Because of the widespread interest in the international indicators work of Asher Ben-Arieh, a special session was scheduled in which those interested could ask him questions. Ben-Arieh began by noting that the researchers working on this international effort--about 25 in all--are involved in this in addition to their regular work. He also said that the international working group did not pay anyone's travel or lodging to these five-day meetings.
Ben-Arieh said that the northern European nations are progressive on many children's issues and that New Zealand offers very innovative programs and research. He noted, in particular, New Zealand's antipathy toward achievement and, in agreement with a member of the audience, noted that the New Zealanders like to measure systems rather than individuals. Ben-Arieh also singled out the Australians for their innovative research on the cost of children.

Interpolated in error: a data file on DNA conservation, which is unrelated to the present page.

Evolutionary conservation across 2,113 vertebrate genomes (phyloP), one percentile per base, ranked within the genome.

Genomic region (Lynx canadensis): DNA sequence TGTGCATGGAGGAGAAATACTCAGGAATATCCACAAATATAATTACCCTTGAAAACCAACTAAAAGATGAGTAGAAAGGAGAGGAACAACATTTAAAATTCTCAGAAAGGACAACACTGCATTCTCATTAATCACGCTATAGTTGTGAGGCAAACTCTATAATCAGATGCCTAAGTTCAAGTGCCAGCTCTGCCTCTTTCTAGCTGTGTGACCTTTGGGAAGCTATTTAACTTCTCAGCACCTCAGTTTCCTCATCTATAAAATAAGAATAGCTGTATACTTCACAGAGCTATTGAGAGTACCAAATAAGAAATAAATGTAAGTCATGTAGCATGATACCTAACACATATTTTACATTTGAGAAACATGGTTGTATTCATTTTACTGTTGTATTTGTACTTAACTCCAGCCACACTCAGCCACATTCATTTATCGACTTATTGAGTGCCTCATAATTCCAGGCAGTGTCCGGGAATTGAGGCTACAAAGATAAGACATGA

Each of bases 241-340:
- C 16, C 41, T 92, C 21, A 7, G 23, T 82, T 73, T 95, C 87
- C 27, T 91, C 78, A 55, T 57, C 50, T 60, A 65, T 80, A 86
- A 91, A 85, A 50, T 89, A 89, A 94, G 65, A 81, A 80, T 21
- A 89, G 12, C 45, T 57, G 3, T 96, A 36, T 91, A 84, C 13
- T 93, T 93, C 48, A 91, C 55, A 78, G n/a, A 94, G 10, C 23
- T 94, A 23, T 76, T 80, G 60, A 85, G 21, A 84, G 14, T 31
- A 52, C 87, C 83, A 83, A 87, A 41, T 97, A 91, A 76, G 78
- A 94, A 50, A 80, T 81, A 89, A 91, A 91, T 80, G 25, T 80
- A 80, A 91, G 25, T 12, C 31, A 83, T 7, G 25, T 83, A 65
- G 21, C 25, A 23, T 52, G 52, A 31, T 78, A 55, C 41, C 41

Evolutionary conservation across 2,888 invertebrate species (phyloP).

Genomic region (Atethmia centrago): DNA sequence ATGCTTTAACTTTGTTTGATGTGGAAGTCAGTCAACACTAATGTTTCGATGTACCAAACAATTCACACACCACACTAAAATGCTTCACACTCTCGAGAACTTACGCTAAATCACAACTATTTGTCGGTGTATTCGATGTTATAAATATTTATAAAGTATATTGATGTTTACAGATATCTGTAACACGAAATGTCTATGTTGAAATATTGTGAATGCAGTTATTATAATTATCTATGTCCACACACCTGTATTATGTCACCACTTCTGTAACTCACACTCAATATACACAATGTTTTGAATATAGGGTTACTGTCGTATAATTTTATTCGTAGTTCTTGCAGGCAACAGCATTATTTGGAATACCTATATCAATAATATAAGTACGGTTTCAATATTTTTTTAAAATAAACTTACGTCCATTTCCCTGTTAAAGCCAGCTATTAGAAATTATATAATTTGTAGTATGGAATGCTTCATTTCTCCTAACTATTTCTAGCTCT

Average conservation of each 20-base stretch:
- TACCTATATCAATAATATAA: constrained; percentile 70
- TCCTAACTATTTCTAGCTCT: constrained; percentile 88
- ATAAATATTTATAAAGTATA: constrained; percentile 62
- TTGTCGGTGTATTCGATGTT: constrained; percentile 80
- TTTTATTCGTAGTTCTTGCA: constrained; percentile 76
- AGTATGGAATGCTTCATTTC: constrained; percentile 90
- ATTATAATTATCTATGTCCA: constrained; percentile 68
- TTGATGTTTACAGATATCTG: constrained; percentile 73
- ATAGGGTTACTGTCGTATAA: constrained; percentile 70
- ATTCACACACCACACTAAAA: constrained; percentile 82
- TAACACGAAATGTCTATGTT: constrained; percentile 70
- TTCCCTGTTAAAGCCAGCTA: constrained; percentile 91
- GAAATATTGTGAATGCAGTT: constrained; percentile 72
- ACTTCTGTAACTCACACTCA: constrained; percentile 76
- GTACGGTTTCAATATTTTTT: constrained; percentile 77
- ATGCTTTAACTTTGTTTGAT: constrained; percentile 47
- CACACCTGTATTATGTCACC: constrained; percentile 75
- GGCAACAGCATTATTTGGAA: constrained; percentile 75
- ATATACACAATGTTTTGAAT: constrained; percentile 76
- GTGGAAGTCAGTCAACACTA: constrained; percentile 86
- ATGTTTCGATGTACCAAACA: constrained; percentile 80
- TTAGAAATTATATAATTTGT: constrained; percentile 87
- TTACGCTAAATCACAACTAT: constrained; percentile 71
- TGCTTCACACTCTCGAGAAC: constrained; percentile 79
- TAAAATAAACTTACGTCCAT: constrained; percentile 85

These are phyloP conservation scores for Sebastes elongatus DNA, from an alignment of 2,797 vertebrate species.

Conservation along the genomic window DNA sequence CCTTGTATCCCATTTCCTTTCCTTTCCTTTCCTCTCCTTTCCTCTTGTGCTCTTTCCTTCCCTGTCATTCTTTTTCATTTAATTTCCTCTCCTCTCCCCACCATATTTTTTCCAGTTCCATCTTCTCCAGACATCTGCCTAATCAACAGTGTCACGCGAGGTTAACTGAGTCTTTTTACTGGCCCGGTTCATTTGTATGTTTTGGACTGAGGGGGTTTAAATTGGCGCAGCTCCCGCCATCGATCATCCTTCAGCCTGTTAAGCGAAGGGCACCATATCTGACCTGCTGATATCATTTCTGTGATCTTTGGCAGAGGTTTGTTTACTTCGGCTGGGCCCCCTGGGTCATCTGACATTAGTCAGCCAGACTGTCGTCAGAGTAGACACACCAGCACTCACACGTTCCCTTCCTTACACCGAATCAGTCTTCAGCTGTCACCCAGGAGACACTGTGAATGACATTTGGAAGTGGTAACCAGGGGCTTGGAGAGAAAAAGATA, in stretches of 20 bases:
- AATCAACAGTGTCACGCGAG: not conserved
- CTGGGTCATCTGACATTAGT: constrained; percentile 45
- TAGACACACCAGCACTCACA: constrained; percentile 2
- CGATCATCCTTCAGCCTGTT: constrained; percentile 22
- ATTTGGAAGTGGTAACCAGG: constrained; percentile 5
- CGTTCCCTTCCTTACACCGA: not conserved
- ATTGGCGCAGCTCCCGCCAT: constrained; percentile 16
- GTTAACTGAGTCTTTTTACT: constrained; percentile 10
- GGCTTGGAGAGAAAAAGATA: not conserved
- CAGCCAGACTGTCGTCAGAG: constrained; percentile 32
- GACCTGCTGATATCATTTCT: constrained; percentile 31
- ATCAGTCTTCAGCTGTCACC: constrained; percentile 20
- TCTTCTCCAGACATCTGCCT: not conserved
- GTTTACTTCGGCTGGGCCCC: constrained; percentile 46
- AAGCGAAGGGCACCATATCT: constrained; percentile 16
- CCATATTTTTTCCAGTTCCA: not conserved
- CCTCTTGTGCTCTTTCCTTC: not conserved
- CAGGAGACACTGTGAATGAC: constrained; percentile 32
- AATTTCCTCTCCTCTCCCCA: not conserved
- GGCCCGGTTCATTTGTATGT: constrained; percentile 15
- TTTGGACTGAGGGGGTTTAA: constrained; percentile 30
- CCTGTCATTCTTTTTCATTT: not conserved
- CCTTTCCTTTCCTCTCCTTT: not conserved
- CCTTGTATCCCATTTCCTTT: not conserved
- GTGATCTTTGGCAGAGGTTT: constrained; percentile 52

In response to a question about why Ben-Arieh preferred the terms "positive" and "negative" indicators to "promotional" indicators, Ben-Arieh said that the idea of "promotional" indicators, like the idea of outcomes, characterized children as part of a process.